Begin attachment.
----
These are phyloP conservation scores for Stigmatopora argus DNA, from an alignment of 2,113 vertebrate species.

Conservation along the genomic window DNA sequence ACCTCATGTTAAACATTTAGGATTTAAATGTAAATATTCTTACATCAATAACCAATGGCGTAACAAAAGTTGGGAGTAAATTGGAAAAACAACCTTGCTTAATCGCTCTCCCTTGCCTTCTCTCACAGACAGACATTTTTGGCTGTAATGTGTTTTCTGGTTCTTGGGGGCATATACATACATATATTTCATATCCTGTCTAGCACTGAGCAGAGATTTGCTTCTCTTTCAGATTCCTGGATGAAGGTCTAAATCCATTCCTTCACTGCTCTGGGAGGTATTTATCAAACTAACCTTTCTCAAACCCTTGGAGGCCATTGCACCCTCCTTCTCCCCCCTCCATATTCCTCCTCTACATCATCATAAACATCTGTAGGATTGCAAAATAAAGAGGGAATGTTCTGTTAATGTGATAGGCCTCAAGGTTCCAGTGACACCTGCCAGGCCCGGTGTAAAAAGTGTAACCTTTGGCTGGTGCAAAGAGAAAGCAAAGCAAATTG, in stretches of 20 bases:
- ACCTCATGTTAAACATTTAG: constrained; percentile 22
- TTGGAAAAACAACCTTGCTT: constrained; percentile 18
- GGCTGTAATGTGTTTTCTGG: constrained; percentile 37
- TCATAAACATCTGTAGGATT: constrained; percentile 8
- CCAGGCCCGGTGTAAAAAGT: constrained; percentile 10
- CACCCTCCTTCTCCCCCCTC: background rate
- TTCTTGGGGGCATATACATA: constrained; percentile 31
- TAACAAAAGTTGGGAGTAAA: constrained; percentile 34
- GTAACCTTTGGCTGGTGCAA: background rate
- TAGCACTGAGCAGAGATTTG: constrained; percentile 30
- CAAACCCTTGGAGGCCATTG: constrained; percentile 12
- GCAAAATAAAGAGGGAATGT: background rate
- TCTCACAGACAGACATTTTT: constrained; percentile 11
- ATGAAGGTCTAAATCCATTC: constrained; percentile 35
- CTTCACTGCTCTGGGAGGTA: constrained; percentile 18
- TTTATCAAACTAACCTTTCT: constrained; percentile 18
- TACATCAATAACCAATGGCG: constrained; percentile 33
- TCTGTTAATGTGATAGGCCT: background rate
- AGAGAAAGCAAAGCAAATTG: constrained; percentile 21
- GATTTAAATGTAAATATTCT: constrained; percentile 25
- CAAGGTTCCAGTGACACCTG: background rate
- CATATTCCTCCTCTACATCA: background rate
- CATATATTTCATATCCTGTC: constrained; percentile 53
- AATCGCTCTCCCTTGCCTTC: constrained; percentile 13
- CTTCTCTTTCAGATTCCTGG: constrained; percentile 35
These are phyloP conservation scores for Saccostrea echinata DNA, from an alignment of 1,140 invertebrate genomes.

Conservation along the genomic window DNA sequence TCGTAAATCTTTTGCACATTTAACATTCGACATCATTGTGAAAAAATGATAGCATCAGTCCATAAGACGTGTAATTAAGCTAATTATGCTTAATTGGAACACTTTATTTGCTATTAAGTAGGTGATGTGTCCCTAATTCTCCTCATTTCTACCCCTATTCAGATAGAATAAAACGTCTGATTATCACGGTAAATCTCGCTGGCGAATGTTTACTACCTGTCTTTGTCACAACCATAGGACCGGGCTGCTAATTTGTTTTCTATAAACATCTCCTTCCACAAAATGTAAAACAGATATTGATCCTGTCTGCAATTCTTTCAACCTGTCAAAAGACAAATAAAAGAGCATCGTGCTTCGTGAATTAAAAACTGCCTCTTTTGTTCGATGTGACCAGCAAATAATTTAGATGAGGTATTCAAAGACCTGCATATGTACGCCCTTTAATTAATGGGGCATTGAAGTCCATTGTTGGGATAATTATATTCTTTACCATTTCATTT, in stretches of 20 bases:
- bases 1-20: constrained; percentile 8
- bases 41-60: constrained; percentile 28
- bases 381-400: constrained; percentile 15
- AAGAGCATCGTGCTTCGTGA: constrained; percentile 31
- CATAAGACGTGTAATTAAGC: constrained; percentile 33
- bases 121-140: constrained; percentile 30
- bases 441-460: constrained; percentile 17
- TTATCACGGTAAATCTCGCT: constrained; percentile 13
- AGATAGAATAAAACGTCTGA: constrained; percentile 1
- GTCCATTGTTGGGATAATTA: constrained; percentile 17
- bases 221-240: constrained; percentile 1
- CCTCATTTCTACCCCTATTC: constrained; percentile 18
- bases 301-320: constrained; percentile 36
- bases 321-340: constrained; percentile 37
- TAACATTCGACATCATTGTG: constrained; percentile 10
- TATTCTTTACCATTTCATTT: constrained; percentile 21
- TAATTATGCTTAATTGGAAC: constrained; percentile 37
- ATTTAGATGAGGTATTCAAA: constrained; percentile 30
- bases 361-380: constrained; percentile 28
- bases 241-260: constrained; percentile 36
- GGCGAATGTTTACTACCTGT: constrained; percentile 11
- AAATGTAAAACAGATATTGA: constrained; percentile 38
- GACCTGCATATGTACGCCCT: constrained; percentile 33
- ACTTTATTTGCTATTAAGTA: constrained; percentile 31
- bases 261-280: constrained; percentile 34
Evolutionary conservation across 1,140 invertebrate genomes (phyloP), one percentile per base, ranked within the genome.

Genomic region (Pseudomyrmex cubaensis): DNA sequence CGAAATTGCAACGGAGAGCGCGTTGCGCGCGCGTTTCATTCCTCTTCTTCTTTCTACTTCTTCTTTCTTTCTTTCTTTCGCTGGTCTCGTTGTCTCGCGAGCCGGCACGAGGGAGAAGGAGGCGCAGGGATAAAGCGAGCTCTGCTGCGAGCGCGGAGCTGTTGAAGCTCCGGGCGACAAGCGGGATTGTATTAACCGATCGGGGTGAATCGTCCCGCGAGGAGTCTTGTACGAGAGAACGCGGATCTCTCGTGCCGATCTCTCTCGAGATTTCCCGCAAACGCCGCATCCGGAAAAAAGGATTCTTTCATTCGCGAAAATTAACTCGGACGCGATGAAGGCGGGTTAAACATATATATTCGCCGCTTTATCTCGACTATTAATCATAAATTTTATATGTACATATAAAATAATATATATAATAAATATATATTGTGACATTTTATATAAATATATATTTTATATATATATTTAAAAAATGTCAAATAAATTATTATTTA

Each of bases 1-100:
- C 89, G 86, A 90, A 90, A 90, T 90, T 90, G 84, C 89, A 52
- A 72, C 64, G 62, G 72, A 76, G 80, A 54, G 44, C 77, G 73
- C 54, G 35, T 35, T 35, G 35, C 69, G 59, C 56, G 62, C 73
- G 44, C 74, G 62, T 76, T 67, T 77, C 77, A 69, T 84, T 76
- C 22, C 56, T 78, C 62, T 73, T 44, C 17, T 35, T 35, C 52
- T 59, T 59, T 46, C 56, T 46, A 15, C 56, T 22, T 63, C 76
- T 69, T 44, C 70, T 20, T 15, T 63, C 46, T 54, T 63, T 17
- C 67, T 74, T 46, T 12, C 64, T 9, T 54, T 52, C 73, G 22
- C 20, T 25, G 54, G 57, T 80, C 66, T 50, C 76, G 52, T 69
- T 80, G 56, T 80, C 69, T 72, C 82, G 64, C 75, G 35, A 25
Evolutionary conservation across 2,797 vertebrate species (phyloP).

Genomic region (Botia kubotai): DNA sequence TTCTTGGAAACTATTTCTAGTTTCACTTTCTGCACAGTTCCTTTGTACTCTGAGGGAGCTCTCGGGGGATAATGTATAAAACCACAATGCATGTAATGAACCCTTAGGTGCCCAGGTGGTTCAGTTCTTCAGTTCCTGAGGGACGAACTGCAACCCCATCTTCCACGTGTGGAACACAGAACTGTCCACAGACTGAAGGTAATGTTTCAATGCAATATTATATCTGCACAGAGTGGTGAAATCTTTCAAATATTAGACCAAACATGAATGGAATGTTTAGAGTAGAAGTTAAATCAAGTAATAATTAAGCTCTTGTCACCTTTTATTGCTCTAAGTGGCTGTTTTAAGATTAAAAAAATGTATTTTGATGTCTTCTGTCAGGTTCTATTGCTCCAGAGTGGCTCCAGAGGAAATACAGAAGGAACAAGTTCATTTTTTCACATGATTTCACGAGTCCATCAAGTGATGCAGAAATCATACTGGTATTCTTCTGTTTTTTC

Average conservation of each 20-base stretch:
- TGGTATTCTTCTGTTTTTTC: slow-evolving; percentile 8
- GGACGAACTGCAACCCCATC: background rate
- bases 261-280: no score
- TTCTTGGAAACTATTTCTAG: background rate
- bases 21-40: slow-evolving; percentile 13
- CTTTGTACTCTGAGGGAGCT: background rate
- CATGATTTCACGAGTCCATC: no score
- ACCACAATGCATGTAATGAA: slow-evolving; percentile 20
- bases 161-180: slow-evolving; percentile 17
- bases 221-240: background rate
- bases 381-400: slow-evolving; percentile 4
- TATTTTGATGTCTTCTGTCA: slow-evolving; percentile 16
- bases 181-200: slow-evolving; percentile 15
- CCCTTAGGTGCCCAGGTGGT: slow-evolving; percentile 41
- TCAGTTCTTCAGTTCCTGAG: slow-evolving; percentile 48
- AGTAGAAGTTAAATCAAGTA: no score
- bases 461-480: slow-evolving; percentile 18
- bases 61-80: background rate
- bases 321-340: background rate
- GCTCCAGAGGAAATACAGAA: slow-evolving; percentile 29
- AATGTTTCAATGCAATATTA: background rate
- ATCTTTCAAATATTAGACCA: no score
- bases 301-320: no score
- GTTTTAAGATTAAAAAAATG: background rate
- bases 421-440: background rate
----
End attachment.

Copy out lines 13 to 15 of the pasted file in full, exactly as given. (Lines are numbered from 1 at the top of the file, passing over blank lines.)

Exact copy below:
- CAAACCCTTGGAGGCCATTG: constrained; percentile 12
- GCAAAATAAAGAGGGAATGT: background rate
- TCTCACAGACAGACATTTTT: constrained; percentile 11